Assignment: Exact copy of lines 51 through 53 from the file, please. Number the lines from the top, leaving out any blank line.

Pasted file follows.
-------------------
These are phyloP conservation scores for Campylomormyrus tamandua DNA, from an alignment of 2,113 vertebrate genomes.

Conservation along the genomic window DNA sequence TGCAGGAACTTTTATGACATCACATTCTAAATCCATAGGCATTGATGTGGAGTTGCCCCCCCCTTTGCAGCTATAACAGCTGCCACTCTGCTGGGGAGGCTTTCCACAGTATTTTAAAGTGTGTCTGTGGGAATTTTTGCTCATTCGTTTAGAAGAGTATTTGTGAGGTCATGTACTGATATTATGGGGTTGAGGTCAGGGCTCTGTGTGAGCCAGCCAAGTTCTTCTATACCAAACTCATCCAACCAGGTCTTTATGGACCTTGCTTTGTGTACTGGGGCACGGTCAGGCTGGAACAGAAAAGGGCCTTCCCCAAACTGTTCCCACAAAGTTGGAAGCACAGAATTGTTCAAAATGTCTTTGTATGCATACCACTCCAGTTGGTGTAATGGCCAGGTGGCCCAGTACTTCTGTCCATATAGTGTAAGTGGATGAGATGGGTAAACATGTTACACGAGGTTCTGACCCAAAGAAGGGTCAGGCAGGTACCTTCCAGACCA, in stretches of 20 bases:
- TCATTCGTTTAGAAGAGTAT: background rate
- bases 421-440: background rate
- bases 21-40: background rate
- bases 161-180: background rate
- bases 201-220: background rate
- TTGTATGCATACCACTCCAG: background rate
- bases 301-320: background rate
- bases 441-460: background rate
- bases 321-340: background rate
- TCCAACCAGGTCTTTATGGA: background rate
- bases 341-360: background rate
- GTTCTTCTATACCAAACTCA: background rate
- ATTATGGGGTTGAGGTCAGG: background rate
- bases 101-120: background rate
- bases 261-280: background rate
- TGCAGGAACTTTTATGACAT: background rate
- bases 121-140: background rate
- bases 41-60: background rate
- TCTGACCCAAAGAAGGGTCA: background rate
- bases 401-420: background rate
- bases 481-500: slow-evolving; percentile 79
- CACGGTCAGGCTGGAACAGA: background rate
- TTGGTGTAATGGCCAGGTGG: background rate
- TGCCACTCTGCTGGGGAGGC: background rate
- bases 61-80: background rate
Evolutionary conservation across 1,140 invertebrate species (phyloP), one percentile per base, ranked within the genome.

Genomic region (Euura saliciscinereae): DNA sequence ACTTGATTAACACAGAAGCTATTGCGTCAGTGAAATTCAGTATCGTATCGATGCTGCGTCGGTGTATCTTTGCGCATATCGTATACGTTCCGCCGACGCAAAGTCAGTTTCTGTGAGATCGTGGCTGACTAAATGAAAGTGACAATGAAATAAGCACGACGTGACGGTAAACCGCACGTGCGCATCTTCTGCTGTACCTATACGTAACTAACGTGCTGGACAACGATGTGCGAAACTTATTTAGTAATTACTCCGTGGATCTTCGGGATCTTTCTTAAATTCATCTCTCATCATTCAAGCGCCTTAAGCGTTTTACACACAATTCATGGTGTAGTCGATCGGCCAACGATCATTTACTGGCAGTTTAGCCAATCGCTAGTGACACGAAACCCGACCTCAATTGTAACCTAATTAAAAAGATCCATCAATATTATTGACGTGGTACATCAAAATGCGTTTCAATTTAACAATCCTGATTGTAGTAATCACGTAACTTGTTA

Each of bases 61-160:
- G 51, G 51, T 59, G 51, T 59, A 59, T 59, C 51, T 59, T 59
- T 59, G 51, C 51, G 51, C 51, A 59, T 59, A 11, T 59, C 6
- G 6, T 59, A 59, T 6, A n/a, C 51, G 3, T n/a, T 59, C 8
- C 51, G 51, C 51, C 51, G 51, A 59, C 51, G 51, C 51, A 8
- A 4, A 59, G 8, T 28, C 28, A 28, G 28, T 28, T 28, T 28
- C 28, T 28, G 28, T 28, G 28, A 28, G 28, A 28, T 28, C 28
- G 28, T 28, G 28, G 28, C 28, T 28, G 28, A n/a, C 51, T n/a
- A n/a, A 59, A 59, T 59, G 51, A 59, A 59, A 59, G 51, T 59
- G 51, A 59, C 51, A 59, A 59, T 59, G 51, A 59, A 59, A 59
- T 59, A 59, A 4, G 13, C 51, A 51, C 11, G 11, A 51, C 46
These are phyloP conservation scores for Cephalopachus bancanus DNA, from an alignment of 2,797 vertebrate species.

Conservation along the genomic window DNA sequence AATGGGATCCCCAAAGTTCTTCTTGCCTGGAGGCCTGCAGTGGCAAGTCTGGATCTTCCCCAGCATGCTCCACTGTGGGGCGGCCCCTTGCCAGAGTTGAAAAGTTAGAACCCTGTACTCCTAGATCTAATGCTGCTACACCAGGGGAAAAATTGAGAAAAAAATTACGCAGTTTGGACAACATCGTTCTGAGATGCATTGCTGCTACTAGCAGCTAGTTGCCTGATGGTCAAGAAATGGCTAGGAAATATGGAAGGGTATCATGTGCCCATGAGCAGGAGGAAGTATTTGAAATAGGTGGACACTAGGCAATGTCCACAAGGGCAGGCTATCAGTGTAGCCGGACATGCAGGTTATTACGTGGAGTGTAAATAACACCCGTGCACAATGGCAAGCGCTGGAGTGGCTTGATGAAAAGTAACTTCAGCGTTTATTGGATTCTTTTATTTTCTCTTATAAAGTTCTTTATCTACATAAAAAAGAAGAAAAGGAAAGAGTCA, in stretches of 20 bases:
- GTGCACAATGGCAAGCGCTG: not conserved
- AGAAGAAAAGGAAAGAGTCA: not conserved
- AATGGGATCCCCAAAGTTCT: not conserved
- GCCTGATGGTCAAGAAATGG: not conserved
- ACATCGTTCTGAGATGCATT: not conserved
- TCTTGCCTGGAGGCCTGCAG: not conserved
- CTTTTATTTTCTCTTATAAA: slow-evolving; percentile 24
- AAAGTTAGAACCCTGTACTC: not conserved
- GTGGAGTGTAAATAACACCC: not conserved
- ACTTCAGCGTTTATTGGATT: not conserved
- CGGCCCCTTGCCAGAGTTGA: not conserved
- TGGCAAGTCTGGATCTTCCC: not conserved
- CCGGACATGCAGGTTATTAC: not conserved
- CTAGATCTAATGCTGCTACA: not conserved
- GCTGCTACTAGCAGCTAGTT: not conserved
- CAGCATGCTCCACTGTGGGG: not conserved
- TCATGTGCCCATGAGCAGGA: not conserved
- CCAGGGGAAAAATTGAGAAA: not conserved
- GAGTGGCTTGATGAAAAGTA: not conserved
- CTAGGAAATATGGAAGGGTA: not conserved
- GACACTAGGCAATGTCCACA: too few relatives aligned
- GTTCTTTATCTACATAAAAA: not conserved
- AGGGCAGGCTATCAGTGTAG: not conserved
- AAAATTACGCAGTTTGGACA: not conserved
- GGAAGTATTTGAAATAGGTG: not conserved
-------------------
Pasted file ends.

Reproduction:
- GTGGAGTGTAAATAACACCC: not conserved
- ACTTCAGCGTTTATTGGATT: not conserved
- CGGCCCCTTGCCAGAGTTGA: not conserved